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  • Ethnographers and History
  • Shaul Kelner (bio)

1. How does the history we choose to engage with shape the ethnographic tale we tell, and what type of historical consciousness do we bring to the work?

In his 1945 manifesto on hiking as a form of Zionist education, Zev Vilnay opens with the comment, “Even in ancient times, the Israelite was accustomed to wander the Land of Israel and to know it well.”1 Most of the pamphlet goes on to address matters practical and philosophical associated with the structure, staffing and pedagogy of ritualized hiking (tiyul). Before he addresses that, however, Vilnay’s initial concern is to “recover roots,” to use Yael Zerubavel’s turn of phrase—to assert historical continuity between contemporary practice and the Jewish past.2 Vilnay’s first chapter is given over to consideration of the biblical pilgrimage festivals and to later Jewish travel writings in the Land of Israel, such as R. Estori Ha-Parhi’s 1322 Sefer Kaftor va-Ferah and R. Moses Cordovero’s accounts in Sefer Gerushin of sixteenth-century kabbalistic excursions in the environs of Safed.3

In writing Tours That Bind: Diaspora, Pilgrimage and Israeli Birthright Tourism4, an ethnography of the state-sponsored tours that have brought more than 300,000 Diaspora Jews to Israel since 1999, I knew well that Vilnay’s perspective was widely shared among educators engaged in the enterprise. Jewish educational travel experiences in Israel—whether for sabras (native-born Israelis),5 new immigrants or Diaspora Jews—have typically been framed as continuous with a premodern Jewish pilgrimage tradition. The ideological and legitimizing thrust of such a framing is clear. As I set out to conduct the research, I faced a choice: to participate in nationalist mythmaking, or to break with it and present the enterprise [End Page 17] of Israel-experience travel as a quintessentially twentieth- and twenty-first-century phenomenon.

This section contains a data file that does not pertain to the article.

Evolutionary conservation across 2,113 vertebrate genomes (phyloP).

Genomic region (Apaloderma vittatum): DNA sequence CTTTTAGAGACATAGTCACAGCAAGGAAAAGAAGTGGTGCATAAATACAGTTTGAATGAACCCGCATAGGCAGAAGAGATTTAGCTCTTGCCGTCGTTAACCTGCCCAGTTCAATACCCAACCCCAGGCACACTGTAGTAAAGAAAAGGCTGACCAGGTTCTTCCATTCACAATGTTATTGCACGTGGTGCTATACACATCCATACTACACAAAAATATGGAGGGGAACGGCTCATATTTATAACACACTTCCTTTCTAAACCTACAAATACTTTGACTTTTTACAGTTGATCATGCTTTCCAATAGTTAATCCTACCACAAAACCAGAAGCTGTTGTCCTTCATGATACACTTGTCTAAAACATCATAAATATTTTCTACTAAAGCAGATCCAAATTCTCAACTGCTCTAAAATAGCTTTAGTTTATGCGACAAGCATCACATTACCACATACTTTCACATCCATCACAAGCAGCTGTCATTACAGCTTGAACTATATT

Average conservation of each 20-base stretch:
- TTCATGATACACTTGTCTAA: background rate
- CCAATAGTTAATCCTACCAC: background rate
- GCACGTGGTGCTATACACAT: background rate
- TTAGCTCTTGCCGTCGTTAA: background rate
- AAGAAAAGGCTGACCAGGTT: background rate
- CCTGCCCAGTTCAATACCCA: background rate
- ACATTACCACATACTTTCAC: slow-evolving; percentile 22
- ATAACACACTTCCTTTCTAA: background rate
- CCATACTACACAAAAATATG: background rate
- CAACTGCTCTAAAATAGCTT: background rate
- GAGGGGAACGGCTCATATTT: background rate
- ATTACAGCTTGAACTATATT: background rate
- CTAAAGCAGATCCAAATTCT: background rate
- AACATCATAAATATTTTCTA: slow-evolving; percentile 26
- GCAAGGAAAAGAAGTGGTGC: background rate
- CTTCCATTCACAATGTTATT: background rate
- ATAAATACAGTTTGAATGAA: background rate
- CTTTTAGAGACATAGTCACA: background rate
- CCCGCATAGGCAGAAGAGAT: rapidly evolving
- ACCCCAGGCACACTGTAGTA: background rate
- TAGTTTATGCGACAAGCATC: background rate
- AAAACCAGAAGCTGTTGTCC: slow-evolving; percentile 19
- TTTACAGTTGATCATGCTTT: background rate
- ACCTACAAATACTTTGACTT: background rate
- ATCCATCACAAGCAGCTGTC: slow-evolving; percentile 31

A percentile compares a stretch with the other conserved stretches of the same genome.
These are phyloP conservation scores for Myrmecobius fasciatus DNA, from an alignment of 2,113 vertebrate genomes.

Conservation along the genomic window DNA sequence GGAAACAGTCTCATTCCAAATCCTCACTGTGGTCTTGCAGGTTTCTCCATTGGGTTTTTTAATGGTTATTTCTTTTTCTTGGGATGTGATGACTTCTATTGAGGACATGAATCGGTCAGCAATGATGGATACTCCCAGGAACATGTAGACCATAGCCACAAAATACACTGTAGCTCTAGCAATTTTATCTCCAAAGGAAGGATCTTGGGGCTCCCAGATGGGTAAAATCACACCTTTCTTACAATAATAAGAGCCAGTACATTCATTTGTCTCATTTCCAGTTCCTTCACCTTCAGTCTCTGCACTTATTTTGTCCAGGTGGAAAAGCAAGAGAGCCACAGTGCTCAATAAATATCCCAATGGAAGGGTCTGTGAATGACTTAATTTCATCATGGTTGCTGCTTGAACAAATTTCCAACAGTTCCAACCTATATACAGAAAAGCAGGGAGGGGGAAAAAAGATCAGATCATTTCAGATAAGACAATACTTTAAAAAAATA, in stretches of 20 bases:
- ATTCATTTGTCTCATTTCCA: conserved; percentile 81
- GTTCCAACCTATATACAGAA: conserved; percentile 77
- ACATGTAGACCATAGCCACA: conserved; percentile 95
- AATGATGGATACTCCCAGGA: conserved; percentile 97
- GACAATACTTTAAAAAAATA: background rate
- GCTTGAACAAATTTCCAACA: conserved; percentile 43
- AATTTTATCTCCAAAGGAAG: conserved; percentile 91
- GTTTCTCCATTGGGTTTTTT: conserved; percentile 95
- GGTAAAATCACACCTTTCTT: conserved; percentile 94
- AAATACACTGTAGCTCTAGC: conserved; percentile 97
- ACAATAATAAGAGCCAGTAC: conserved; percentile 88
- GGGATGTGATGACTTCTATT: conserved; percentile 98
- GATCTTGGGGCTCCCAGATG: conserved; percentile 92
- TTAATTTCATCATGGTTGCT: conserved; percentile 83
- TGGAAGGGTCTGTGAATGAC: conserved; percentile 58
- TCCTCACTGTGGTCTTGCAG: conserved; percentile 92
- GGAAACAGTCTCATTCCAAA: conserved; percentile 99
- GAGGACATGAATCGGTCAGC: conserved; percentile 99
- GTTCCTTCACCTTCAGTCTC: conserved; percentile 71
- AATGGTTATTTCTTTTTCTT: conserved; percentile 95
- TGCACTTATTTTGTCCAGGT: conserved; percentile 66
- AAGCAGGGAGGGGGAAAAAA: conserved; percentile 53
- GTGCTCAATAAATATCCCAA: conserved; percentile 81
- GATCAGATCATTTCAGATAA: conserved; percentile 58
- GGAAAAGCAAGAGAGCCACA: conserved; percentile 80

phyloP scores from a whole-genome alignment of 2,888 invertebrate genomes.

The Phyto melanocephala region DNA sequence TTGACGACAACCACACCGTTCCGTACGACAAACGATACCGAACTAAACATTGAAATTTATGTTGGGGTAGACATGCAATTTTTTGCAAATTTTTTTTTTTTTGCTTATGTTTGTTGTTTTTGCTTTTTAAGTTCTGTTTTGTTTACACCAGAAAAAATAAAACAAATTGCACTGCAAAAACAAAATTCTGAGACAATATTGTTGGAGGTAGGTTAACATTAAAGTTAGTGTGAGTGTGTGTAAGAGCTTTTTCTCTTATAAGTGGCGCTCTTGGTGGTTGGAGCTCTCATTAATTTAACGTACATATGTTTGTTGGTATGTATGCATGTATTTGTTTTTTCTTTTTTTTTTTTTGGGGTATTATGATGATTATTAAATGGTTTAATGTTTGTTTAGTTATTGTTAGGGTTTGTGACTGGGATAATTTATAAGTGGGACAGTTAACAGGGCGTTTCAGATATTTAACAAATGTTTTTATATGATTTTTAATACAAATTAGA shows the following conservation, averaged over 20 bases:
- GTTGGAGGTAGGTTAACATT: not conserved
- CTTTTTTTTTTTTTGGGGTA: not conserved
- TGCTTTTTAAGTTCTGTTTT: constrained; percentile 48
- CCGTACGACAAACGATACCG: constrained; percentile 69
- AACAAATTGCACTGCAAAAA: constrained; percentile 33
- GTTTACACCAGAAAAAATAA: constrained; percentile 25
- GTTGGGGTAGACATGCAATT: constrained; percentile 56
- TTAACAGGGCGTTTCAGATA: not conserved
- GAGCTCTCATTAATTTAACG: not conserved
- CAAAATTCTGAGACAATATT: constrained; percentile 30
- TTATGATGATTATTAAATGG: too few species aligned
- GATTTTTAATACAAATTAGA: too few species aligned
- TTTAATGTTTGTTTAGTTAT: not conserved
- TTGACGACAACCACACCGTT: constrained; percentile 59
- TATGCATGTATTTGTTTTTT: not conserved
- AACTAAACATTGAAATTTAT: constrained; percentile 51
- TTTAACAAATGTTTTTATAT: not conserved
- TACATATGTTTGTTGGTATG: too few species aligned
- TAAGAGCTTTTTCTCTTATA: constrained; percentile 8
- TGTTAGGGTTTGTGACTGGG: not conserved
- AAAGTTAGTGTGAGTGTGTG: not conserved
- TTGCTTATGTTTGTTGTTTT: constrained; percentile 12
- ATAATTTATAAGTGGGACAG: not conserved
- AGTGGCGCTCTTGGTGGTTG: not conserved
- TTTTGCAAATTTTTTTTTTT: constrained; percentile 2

Each option implied a different relation to history, and each suggested a different history to engage with. I chose to emphasize a narrative of discontinuity. Birthright Israel and the twentieth-century Diaspora youth tours that preceded it are best understood, I argue, not as the contemporary manifestation of an ancient Jewish pilgrimage tradition, but as a novel practice made possible only by the political, economic, organizational, conceptual and technological resources of the modern age. Without a conception of Diaspora-state relations as a strategic asset for both parties, without a robust tourism industry and a population that enjoys en masse the luxury of leisure time to travel, without a professionalized field of Jewish education, without the technology to move hundreds of thousands of people through the air and the bureaucratic systems to coordinate it, without a philanthropic system capable of financing such an enterprise, Birthright Israel would simply be unimaginable.

The history I chose to engage, therefore, looks not to the premodern Jewish past. My historical focus takes me back to the mid-nineteenth century at the earliest, to engage with three different histories. One regards the rise of the modern mass tourism industry. Another treats the Zionist movement in the prestate period, as well as its development of the cultural and institutional practices of tiyul that would later shape Diaspora youth travel to Israel. The third takes up aspects of twentieth-century American Jewish history relevant to the growth of the Israel-experience program field. This includes institutional histories of Diaspora youth travel programs, such as the Young Judaea Summer Programs in Israel. It also goes beyond an investigation of specific programs to consider broader efforts to build a field of Israel-experience education—efforts that included research, advocacy and institution building.

The latter approach frames Birthright Israel within a moment in the institutional history of American Jewish education. Here, I was concerned with avoiding teleology. It would have been easy to frame the growth of the Israel-experience field as a story that begins with small, independent programs targeted to a limited number of youth-movement leaders and culminates with a massive effort to make a trip to Israel a universal rite of passage for every American Jewish young adult. But this would also have been misleading. Therefore, although the ethnography studied...


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